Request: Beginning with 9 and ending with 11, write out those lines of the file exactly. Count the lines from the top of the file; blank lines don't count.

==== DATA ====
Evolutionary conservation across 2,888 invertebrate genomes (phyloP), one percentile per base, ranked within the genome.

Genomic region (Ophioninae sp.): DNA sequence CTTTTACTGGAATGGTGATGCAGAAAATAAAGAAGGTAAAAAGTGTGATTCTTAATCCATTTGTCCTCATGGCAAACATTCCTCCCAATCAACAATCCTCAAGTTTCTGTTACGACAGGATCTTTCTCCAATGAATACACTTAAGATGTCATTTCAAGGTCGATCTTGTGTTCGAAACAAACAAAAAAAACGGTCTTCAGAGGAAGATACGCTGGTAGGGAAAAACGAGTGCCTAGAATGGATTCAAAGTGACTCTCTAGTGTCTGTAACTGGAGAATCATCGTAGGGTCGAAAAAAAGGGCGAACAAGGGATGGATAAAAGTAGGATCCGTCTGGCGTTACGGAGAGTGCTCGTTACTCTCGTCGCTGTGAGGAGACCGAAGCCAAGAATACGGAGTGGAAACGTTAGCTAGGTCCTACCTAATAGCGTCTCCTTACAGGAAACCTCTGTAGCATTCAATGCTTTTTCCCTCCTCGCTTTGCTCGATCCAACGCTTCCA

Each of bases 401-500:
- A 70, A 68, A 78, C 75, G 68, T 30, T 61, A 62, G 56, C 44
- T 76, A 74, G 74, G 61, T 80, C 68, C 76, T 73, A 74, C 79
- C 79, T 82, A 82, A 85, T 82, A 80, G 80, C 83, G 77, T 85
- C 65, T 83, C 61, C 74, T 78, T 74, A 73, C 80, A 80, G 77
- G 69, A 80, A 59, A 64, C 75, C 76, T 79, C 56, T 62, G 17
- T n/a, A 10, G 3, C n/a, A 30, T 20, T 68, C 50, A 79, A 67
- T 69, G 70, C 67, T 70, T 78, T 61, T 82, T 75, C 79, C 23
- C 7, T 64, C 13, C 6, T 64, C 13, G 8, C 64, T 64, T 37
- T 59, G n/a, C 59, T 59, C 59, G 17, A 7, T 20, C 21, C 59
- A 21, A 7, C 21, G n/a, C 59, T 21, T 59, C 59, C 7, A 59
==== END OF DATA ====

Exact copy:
- T n/a, A 10, G 3, C n/a, A 30, T 20, T 68, C 50, A 79, A 67
- T 69, G 70, C 67, T 70, T 78, T 61, T 82, T 75, C 79, C 23
- C 7, T 64, C 13, C 6, T 64, C 13, G 8, C 64, T 64, T 37